# Spaceflight Mechanics Questions and Answers – Rocket Propulsion – Single Stage Rocket Engine

This set of Spaceflight Mechanics Multiple Choice Questions & Answers (MCQs) focuses on “Rocket Propulsion – Single Stage Rocket Engine”.

1. What is the final to initial mass ratio for a single stage rocket if the structural ratio is 0.1 and payload ratio is 0.05?
a) 0.500
b) 0.145
c) 0.125
d) 0.250

Explanation: Given, σ = 0.1, λ = 0.05
The final to initial mass ratio is given by:
$$\frac{m_f}{m_0}$$ = σ + (1 – σ)λ
Where σ is the structural ratio given by:
σ = $$\frac{m_s}{m_s + m_p}$$
And λ is the payload ratio given by:
λ = $$\frac{m_L}{m_0}$$

Thus substituting the values we get:
$$\frac{m_f}{m_0}$$ = σ + (1 – σ)λ = 0.1 + (1 – 0.1) × 0.05 = 0.145.

2. Payload mass is included in the structural ratio of the sinle rocket.
a) True
b) False

Explanation: Rockets never include the payload mass in the structural ratio. Because for rockets with the same structure, they are capable of carrying different payloads of different masses.

3. If a spacecraft’s engine ejects a mass of a rate 25 kg/s having exhaust velocity of 2,800 m/s. The rocket has an initial mass of 50,000 kg then what is the change in velocity if spacecraft burns for 5 minutes?
a) 400 ms
b) 455 m/s
c) 500 m/s
d) 600 m/s

Explanation: Given, $$\dot{m}$$ = 25$$\frac{kg}{s}$$, Mi = 50,000 kg, Vj = 2,800$$\frac{m}{s}$$, t = 5 min = 300 sec
The change in velocity is computed using the formula:
ΔV = Vj ln$$\Big(\frac{M_i}{M_i-m ̇t}\Big)$$
Substituting the values we get,
ΔV = 2,800 ln$$\Big(\frac{50,000}{50,000-25×300}\Big)$$ = 455 m/s.

4. What is the minimum value of the structural ratio?
a) 1
b) 2
c) 0.05
d) 0.5

Explanation: In order to have an efficient rocket, it is essential to have a higher payload ratio which is possible when the structural ratio is less. The rocket’s strcuture comprises of the mass of nozzle, guidance, accessories etc. The structural ratio cannot go below 0.05 which is its lower limit else it won’t be able to withstand the external loads.

5. When the payload ratio increases to 1, the performace of the single rocket diminishes to zero.
a) True
b) False

Explanation: When the rocket carries zero payload, it has its highest performance. But when the payload ratio is increased such that it becomes 1, the performance reduces. They are both conflicting and a balance has to be provided.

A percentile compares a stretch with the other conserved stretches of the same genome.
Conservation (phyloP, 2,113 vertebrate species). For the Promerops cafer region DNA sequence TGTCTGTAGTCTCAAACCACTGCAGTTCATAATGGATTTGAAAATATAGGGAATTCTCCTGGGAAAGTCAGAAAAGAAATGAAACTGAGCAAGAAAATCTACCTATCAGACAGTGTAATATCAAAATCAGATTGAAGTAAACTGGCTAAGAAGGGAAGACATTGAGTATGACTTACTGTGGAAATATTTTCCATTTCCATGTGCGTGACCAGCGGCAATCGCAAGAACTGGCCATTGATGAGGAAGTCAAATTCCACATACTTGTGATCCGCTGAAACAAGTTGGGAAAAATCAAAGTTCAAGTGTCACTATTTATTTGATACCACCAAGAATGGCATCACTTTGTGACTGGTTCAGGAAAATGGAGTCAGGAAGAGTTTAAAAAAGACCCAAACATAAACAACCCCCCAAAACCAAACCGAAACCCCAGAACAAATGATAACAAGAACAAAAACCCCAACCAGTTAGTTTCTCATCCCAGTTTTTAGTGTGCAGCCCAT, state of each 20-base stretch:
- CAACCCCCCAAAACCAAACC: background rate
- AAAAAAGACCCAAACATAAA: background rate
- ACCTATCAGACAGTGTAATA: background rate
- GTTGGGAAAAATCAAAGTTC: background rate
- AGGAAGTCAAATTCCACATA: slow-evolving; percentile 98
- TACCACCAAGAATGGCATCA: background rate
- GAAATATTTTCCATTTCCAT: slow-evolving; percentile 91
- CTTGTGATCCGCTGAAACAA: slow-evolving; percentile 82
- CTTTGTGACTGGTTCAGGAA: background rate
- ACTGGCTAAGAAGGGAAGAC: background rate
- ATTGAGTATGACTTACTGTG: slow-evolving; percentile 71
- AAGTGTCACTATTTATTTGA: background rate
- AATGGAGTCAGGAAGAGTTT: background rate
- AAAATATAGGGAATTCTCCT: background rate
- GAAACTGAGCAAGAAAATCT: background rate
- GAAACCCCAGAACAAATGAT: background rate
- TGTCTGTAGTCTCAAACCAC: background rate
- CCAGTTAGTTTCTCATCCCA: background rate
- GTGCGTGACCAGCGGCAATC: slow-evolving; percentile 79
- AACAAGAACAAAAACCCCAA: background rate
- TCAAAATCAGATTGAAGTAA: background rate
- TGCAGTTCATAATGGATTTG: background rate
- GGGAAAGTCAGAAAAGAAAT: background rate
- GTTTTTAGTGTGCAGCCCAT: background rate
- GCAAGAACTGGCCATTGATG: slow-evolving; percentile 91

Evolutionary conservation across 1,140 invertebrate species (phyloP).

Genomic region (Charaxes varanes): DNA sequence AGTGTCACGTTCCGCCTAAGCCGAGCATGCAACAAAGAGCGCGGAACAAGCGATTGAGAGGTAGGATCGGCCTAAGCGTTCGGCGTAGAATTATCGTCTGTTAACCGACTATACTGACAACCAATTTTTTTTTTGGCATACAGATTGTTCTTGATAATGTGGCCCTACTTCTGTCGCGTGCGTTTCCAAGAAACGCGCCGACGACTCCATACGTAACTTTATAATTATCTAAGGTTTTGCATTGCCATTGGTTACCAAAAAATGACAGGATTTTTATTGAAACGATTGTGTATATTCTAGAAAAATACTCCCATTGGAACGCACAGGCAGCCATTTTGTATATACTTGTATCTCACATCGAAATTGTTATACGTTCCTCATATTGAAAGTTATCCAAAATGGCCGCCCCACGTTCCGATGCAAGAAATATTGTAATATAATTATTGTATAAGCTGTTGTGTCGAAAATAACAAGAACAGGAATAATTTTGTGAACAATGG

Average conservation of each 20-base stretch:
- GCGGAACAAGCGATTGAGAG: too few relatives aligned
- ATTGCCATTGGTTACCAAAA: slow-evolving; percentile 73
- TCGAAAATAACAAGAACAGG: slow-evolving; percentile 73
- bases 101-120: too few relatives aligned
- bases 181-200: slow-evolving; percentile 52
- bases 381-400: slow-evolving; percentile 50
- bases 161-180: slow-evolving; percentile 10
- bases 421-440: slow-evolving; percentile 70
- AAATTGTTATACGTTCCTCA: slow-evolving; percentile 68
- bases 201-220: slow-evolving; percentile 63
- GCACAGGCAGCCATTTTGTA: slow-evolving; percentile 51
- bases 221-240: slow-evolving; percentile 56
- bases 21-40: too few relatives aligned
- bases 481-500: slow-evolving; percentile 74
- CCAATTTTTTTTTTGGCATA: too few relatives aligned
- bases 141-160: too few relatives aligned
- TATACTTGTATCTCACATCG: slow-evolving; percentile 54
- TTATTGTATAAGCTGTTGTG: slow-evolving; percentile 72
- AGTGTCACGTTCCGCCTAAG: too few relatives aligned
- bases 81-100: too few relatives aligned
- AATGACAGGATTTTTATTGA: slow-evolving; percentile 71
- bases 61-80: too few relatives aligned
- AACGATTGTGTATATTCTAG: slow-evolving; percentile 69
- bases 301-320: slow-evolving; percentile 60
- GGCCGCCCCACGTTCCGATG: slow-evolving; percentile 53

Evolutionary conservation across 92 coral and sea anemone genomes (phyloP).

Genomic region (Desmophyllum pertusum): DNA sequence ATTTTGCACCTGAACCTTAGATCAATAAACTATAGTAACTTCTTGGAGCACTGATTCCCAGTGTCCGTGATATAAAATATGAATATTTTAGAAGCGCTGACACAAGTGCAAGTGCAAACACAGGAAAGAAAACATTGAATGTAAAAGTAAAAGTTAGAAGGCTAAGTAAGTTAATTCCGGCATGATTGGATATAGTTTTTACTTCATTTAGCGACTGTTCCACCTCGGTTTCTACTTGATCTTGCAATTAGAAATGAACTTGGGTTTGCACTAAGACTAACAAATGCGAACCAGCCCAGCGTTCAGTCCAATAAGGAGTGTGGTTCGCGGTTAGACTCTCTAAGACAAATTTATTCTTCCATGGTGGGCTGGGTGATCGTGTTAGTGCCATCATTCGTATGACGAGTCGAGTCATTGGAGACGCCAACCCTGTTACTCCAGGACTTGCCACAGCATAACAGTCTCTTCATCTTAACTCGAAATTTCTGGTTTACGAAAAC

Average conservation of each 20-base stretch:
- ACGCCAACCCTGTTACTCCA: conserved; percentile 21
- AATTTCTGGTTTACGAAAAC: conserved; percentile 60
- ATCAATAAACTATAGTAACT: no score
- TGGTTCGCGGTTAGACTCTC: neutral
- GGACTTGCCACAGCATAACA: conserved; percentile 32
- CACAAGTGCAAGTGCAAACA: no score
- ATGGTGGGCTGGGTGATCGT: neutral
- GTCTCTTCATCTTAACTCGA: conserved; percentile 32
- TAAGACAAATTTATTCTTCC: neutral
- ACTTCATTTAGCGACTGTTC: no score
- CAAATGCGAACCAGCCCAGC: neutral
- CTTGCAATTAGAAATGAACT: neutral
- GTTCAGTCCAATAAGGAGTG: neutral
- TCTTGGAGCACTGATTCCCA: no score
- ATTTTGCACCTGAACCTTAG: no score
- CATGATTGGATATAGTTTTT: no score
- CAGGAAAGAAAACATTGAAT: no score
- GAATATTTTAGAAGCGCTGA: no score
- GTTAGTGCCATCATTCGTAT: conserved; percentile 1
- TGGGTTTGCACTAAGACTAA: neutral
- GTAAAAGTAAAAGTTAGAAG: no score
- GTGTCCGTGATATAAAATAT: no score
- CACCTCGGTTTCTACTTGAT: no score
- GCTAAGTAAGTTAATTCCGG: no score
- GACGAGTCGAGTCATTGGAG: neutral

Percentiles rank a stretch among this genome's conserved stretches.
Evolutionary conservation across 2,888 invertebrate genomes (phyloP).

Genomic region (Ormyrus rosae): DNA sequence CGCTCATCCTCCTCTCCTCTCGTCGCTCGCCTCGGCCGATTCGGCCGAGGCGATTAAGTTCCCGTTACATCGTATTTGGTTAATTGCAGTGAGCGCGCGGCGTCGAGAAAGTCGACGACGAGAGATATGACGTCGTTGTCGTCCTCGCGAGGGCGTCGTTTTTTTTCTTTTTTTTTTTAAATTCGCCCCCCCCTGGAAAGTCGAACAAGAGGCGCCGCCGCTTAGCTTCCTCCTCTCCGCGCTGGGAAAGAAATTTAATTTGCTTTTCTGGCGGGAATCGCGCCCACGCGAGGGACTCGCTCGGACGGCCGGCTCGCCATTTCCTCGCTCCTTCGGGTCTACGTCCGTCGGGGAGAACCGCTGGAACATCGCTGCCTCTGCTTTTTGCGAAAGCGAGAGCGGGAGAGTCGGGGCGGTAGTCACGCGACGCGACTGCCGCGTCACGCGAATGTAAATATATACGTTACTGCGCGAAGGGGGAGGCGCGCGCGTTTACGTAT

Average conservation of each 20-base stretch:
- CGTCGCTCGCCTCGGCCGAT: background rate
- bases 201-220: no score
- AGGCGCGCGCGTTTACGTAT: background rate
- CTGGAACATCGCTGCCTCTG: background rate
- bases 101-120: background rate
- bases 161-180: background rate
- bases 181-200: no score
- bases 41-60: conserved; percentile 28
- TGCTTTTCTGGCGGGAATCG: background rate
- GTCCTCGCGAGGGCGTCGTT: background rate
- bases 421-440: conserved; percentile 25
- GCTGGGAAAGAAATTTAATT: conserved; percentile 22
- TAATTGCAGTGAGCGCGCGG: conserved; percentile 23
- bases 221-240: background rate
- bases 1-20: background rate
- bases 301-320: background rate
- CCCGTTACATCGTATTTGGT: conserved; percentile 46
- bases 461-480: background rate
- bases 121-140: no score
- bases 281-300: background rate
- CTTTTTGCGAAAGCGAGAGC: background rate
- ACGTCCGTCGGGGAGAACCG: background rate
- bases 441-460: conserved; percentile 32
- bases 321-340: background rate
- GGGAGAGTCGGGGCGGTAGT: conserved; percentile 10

6. What is the minimum specific impulse required for a single stage rocket?
a) 300 s
b) 415 s
c) 500 s
d) 525 s

Explanation: Usually the specific impulse of rockets is about 300 s which gives us a delta-v of 5.7 km/s. But the minimum specific impulse required by the rocket to escape the earth’s atmosphere is 416 s which is only attained by Space Shuttles. Today, liquid hydrogen/liquid oxygen engines provide that kind of specific impulse.

7. What is the total velocity impulse for a single stage rocket if its final to initial mass ratio is 0.04 and the exhaust velocity is 3,500 m/s?
a) 5,127 m/s
b) 9,200 m/s
c) 11,266 m/s
d) 15,500 m/s

Explanation: Given, $$\frac{m_f}{m_0}$$ = 0.04, ve = 3,500 m/s
The total velocity impulse of a single stage rocket is given by the formula:
Δv = vf – v0 = -ve ln⁡[σ + (1 – σ)λ] Where, ve is the exhaust velocity
σ is the structural ratio
And λ is the payload ratio
Subsituting the values we get:
Δv = -3,500ln$$⁡\Big[\frac{m_f}{m_0}\Big]$$
(Since $$\frac{m_f}{m_0}$$ = σ + (1 – σ)λ)
Δv = -3,500ln⁡ [0.04] = 11,266 m/s.

8. What is the ideal propellant used for single-stage rockets?
a) Cryogenic solid
b) Liquid propellant
c) Solid propellant
d) Hybrid propellant

Explanation: Usually a single stage rocket is not used because of low payload carrying capacity. But it can be used for LEO when the mass of the structure is less ad propellant efficiency is high. This can be done by using liquid propellants such as liquid hydrogen ad liquid oxygen as the propellant performace is high.

9. Why is single stage rocket not used often?
a) Low exhaust velocity
b) Lesser fuel
c) High mass
d) Low delta-v

Explanation: The maximum delta-v of the rocket for a given fuel to dry mass ratio is too less for the single stage rockets. The delta-v which is required to reach low earth orbit requires a large wet to dry mass ratio which is not present in single stage rockets. This is overcome by making use of multi-stage rockets by jettisoning the stages when they run out of propellant. This staging allows the thrust of the remaining stages to accelerate easily and reach the final speed.

10. How is the payload ratio of the single rocket computed? (Given, ML-Payload mass, M0-Initial mass, MS-Structural mass)
a) λ = $$\frac{M_L}{M_0}$$
b) λ = $$\frac{M_L}{M_0+M_S}$$
c) λ = $$\frac{M_S}{M_L+M_S}$$
d) λ = $$\frac{M_L}{M_S}$$

Explanation:Payload ratio λ of a single stage rocket is the ratio of payload mass to the initial mass. It is not included in the structural mass.
λ = $$\frac{M_L}{M_0}$$
Where, ML is the payload mass
M0 is the initial mass.

11. How is the structural ratio of the single rocket computed? (Given, ML-Payload mass, M0-Initial mass, MS-Structural mass, MP-Propellant mass)
a) σ = $$\frac{M_L}{M_P}$$
b) σ = $$\frac{M_L}{M_0+M_S}$$
c) σ = $$\frac{M_S}{M_S+M_P}$$
d) σ = $$\frac{M_L+M_P}{M_S}$$

Explanation: Structural ratio σ of a single stage rocket is the ratio of structual mass to the sum of the both structural and propellant mass. It is given by:
σ = $$\frac{M_S}{M_S+M_P}$$
Where, ML is the payload mass
MS is the structural mass
MP is the propellant mass.

Sanfoundry Global Education & Learning Series – Spaceflight Mechanics.

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